Improvisation in music

What is improvisation?

Improvisation is not a substitute for anything; it is its own process, and intrinsic to music-making in all cultures and all times. It may be highly structured, or totally free. It is unwritten spontaneous composition, and can be a valuable tool for learning, not just about music, but about listening and communicating in general.

Formal and culturally specific improvisation

Some improvisation is culturally specific, and may be structured tonally, rhythmically or in other ways.

For example, the use of certain scales or modes can immediately conjure up an impression of a particular place or culture eg the use of the scales E minor and D major juxtaposed is characteristic of some Irish folk music.

While a scale of D minor, but with an F sharp instead of natural, starting on either D or C, will also conjure up an impression of Eastern European and Yiddish music.

Indian classical music is rooted in improvisation but there is a strict order to the way it is played and what happens rhythmically and melodically.

Traditional Western jazz is based on a series of chord structures that make use of specific intervals eg the major 7th.

A group of people who may not be experienced musicians can create group compositions by selecting notes and patterns from a certain scale; if kept simple these works can be very pleasing and easy on the ear.

Listen below to some examples of scales and chords that are or may seem culture-specific.

In improvisation workshops, we play lots of games that help to improve listening skills eg making up rhythms in a circle, in a call and response pattern, where each individual makes up a short rhythmic pattern, and everyone plays it back. Or we may sit in silence, and then gradually make small sounds, joining in one by one until we have come up with our own version of the dawn chorus (for example).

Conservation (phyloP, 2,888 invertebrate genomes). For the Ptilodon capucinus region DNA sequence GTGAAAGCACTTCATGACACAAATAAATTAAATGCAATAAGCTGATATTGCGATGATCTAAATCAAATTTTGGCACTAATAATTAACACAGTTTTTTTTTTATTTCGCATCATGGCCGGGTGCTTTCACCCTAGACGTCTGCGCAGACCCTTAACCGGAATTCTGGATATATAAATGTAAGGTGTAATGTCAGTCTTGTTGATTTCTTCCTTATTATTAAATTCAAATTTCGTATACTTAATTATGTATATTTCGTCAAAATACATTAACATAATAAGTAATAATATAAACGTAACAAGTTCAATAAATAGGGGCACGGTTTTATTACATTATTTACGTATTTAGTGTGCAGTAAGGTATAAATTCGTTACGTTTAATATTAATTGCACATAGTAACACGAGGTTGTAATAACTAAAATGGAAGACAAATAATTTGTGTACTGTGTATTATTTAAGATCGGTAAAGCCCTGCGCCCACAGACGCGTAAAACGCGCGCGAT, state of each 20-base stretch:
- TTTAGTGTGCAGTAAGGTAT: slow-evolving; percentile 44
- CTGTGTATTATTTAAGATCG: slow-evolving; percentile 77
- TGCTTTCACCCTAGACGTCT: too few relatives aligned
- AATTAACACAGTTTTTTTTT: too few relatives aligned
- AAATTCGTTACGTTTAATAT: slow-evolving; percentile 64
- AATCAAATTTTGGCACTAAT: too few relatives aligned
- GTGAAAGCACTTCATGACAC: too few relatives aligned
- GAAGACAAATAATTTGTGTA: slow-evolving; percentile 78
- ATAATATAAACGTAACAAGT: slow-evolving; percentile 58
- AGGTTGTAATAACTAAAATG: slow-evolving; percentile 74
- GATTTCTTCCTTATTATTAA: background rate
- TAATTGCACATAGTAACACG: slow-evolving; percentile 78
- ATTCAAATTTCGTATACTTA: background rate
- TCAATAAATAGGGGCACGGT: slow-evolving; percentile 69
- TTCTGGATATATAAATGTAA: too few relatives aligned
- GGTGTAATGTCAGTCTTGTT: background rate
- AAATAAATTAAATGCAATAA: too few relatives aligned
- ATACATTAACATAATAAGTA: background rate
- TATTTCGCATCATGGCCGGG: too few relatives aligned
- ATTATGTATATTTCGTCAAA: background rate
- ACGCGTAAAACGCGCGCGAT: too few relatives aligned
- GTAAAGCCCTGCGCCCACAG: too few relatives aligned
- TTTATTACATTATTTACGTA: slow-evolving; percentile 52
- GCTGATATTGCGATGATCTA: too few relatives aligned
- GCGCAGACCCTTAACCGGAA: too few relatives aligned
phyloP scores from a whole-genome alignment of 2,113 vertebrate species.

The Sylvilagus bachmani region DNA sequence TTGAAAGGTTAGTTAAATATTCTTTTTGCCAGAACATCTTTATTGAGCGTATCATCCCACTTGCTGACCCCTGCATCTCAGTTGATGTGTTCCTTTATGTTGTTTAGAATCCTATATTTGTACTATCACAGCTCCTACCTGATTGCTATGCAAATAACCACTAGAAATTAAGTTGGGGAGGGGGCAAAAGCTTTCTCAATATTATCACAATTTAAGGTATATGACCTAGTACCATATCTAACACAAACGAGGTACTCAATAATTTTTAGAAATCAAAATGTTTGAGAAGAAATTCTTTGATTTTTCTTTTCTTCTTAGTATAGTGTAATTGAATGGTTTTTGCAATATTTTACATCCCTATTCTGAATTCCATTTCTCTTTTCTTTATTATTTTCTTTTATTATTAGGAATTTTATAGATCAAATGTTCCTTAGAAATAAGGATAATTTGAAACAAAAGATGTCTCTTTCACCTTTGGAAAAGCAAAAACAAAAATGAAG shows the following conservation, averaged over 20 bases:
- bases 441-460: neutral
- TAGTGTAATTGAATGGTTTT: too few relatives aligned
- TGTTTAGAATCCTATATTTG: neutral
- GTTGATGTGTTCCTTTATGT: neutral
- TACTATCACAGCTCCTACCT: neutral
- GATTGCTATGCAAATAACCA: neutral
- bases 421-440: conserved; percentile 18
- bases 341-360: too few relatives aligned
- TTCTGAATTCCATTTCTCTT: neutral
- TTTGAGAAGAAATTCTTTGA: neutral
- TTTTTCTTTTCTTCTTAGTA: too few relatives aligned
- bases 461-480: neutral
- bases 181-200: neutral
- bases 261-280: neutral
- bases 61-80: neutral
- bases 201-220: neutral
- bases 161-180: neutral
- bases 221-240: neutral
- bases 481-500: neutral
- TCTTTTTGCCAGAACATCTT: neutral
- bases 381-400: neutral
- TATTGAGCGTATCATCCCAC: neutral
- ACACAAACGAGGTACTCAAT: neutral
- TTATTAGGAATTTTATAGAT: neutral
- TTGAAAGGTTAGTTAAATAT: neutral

Free improvisation

Free improvisation can take many forms, but depends a lot on the sensitivity and listening skills of the performers. If they do not listen to each other, then it is easy for people to play too much, or too loudly.

Some large ensembles of free improvisers may impose structural limitations by using conducting, so that performers only play when the conductor indicates. Or they may agree beforehand that only two (or three, or four) players play together at any one time – the possibilities are endless.

Improvisation in unexpected places

With other members of the Radnor Improvisers and Fractofusus I have been playing free improvised music in care homes and schools.
In November four of us gave a concert to an alert and appreciative, if small, audience in the Great Hall at the St Monica Trust sheltered housing complex in Bristol.
More recently, three of us embarked on a programme of short improvised concerts for music students at secondary schools. The students were really engaged and inspired, even if at first they struggled a bit to make sense of what was happening.
This matters – very few young – or elderly – people will be exposed to free improvisation unless they have a family or friend whom they will go along to hear. It also seems that the standard GCSE music curriculum does not encourage experimentation.
If we truly want to be inclusive then sometimes we need to go to our audiences, not expect them to come to us.